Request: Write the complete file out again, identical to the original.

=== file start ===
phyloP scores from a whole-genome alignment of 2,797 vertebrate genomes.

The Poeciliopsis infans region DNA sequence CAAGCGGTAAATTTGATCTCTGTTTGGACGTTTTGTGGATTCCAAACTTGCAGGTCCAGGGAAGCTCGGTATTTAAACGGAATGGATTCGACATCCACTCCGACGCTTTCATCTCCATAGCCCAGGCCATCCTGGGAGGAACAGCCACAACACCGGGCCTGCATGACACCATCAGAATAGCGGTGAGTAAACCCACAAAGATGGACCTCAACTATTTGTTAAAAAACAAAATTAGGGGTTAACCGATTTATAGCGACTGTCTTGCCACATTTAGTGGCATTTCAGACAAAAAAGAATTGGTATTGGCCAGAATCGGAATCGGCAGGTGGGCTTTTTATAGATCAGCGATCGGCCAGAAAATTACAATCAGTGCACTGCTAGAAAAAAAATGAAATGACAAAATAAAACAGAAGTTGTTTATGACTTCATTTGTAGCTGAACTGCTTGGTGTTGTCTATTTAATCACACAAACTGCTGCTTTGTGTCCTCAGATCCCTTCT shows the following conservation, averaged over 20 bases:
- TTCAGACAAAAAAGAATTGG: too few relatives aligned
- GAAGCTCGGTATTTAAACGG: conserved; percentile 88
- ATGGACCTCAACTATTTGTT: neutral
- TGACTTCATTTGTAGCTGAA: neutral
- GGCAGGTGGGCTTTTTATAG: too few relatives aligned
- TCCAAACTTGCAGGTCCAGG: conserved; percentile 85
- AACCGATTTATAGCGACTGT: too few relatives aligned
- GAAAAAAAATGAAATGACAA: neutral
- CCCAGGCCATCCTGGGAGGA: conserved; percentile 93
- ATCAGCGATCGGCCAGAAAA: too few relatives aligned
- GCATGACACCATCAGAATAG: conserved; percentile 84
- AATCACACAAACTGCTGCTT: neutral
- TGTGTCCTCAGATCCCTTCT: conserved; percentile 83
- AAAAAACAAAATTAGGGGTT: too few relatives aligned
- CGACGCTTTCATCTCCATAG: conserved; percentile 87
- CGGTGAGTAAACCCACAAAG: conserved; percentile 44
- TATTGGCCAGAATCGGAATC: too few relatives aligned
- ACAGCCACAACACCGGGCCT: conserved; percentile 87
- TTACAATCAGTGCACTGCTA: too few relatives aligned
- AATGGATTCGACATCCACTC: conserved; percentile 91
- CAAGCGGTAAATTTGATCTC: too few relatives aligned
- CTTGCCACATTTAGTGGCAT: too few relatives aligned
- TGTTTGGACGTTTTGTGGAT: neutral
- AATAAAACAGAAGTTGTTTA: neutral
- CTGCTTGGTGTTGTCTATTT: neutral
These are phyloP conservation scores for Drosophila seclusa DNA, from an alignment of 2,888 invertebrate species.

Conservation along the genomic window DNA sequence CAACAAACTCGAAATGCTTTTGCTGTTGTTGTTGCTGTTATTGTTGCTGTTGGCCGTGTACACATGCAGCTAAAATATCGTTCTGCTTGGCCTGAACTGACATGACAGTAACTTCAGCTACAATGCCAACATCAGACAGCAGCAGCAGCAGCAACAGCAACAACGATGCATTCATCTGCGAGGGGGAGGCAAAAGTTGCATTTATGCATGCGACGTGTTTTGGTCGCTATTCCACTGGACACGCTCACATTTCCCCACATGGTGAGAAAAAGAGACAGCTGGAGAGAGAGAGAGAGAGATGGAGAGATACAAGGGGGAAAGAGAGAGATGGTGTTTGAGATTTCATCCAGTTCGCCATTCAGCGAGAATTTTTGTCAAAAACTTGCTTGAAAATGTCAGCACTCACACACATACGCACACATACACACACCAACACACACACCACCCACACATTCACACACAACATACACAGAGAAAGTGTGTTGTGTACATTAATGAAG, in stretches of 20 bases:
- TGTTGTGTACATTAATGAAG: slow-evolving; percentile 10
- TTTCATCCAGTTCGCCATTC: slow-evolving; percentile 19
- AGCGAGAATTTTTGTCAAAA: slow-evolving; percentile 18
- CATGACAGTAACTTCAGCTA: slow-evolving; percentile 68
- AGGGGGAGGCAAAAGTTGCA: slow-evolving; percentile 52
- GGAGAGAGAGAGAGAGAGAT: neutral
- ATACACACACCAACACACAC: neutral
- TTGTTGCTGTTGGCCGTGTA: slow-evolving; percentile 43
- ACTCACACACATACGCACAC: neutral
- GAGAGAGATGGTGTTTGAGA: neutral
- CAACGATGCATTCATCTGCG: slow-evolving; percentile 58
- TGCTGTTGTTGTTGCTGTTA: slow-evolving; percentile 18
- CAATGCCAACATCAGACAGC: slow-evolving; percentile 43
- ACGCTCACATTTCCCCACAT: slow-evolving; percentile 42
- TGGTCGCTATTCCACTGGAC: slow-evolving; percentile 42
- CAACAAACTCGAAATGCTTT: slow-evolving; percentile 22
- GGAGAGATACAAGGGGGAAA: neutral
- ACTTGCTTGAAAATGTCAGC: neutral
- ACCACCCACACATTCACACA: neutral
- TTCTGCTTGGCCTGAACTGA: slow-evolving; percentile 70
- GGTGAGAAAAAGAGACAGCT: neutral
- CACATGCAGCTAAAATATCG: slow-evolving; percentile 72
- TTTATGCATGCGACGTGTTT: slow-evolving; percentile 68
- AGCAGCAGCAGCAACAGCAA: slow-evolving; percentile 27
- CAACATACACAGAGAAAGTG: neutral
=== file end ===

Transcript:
phyloP scores from a whole-genome alignment of 2,797 vertebrate genomes.

The Poeciliopsis infans region DNA sequence CAAGCGGTAAATTTGATCTCTGTTTGGACGTTTTGTGGATTCCAAACTTGCAGGTCCAGGGAAGCTCGGTATTTAAACGGAATGGATTCGACATCCACTCCGACGCTTTCATCTCCATAGCCCAGGCCATCCTGGGAGGAACAGCCACAACACCGGGCCTGCATGACACCATCAGAATAGCGGTGAGTAAACCCACAAAGATGGACCTCAACTATTTGTTAAAAAACAAAATTAGGGGTTAACCGATTTATAGCGACTGTCTTGCCACATTTAGTGGCATTTCAGACAAAAAAGAATTGGTATTGGCCAGAATCGGAATCGGCAGGTGGGCTTTTTATAGATCAGCGATCGGCCAGAAAATTACAATCAGTGCACTGCTAGAAAAAAAATGAAATGACAAAATAAAACAGAAGTTGTTTATGACTTCATTTGTAGCTGAACTGCTTGGTGTTGTCTATTTAATCACACAAACTGCTGCTTTGTGTCCTCAGATCCCTTCT shows the following conservation, averaged over 20 bases:
- TTCAGACAAAAAAGAATTGG: too few relatives aligned
- GAAGCTCGGTATTTAAACGG: conserved; percentile 88
- ATGGACCTCAACTATTTGTT: neutral
- TGACTTCATTTGTAGCTGAA: neutral
- GGCAGGTGGGCTTTTTATAG: too few relatives aligned
- TCCAAACTTGCAGGTCCAGG: conserved; percentile 85
- AACCGATTTATAGCGACTGT: too few relatives aligned
- GAAAAAAAATGAAATGACAA: neutral
- CCCAGGCCATCCTGGGAGGA: conserved; percentile 93
- ATCAGCGATCGGCCAGAAAA: too few relatives aligned
- GCATGACACCATCAGAATAG: conserved; percentile 84
- AATCACACAAACTGCTGCTT: neutral
- TGTGTCCTCAGATCCCTTCT: conserved; percentile 83
- AAAAAACAAAATTAGGGGTT: too few relatives aligned
- CGACGCTTTCATCTCCATAG: conserved; percentile 87
- CGGTGAGTAAACCCACAAAG: conserved; percentile 44
- TATTGGCCAGAATCGGAATC: too few relatives aligned
- ACAGCCACAACACCGGGCCT: conserved; percentile 87
- TTACAATCAGTGCACTGCTA: too few relatives aligned
- AATGGATTCGACATCCACTC: conserved; percentile 91
- CAAGCGGTAAATTTGATCTC: too few relatives aligned
- CTTGCCACATTTAGTGGCAT: too few relatives aligned
- TGTTTGGACGTTTTGTGGAT: neutral
- AATAAAACAGAAGTTGTTTA: neutral
- CTGCTTGGTGTTGTCTATTT: neutral
These are phyloP conservation scores for Drosophila seclusa DNA, from an alignment of 2,888 invertebrate species.

Conservation along the genomic window DNA sequence CAACAAACTCGAAATGCTTTTGCTGTTGTTGTTGCTGTTATTGTTGCTGTTGGCCGTGTACACATGCAGCTAAAATATCGTTCTGCTTGGCCTGAACTGACATGACAGTAACTTCAGCTACAATGCCAACATCAGACAGCAGCAGCAGCAGCAACAGCAACAACGATGCATTCATCTGCGAGGGGGAGGCAAAAGTTGCATTTATGCATGCGACGTGTTTTGGTCGCTATTCCACTGGACACGCTCACATTTCCCCACATGGTGAGAAAAAGAGACAGCTGGAGAGAGAGAGAGAGAGATGGAGAGATACAAGGGGGAAAGAGAGAGATGGTGTTTGAGATTTCATCCAGTTCGCCATTCAGCGAGAATTTTTGTCAAAAACTTGCTTGAAAATGTCAGCACTCACACACATACGCACACATACACACACCAACACACACACCACCCACACATTCACACACAACATACACAGAGAAAGTGTGTTGTGTACATTAATGAAG, in stretches of 20 bases:
- TGTTGTGTACATTAATGAAG: slow-evolving; percentile 10
- TTTCATCCAGTTCGCCATTC: slow-evolving; percentile 19
- AGCGAGAATTTTTGTCAAAA: slow-evolving; percentile 18
- CATGACAGTAACTTCAGCTA: slow-evolving; percentile 68
- AGGGGGAGGCAAAAGTTGCA: slow-evolving; percentile 52
- GGAGAGAGAGAGAGAGAGAT: neutral
- ATACACACACCAACACACAC: neutral
- TTGTTGCTGTTGGCCGTGTA: slow-evolving; percentile 43
- ACTCACACACATACGCACAC: neutral
- GAGAGAGATGGTGTTTGAGA: neutral
- CAACGATGCATTCATCTGCG: slow-evolving; percentile 58
- TGCTGTTGTTGTTGCTGTTA: slow-evolving; percentile 18
- CAATGCCAACATCAGACAGC: slow-evolving; percentile 43
- ACGCTCACATTTCCCCACAT: slow-evolving; percentile 42
- TGGTCGCTATTCCACTGGAC: slow-evolving; percentile 42
- CAACAAACTCGAAATGCTTT: slow-evolving; percentile 22
- GGAGAGATACAAGGGGGAAA: neutral
- ACTTGCTTGAAAATGTCAGC: neutral
- ACCACCCACACATTCACACA: neutral
- TTCTGCTTGGCCTGAACTGA: slow-evolving; percentile 70
- GGTGAGAAAAAGAGACAGCT: neutral
- CACATGCAGCTAAAATATCG: slow-evolving; percentile 72
- TTTATGCATGCGACGTGTTT: slow-evolving; percentile 68
- AGCAGCAGCAGCAACAGCAA: slow-evolving; percentile 27
- CAACATACACAGAGAAAGTG: neutral